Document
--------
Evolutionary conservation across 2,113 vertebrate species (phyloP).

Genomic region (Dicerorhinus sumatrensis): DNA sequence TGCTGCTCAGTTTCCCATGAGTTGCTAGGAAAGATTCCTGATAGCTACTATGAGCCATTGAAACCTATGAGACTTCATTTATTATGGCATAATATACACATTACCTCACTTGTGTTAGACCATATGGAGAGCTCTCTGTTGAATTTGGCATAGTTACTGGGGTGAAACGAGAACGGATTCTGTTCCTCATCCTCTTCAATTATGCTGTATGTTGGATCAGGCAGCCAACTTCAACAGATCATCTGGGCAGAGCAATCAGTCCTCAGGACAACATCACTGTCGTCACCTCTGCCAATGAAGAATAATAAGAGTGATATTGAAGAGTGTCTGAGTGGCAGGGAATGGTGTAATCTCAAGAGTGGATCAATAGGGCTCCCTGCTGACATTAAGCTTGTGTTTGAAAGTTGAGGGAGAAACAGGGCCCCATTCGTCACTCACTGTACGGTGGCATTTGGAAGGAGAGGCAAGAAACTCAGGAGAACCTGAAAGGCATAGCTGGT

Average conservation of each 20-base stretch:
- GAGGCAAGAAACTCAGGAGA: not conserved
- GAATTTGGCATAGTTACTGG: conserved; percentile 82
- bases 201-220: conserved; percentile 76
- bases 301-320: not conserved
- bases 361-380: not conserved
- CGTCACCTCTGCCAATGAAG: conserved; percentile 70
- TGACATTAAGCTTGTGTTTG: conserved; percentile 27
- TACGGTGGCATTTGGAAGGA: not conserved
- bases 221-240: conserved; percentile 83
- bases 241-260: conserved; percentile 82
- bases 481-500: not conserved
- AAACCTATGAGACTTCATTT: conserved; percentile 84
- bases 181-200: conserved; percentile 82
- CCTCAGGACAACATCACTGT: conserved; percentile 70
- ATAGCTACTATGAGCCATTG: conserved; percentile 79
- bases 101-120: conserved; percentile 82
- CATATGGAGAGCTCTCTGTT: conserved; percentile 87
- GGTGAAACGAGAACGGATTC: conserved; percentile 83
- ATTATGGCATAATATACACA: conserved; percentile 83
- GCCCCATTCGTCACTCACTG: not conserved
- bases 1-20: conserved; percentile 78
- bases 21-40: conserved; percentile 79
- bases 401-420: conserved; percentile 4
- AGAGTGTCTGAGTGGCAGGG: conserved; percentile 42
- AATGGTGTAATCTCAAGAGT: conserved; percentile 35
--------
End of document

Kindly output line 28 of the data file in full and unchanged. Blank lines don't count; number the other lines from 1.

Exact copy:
- AATGGTGTAATCTCAAGAGT: conserved; percentile 35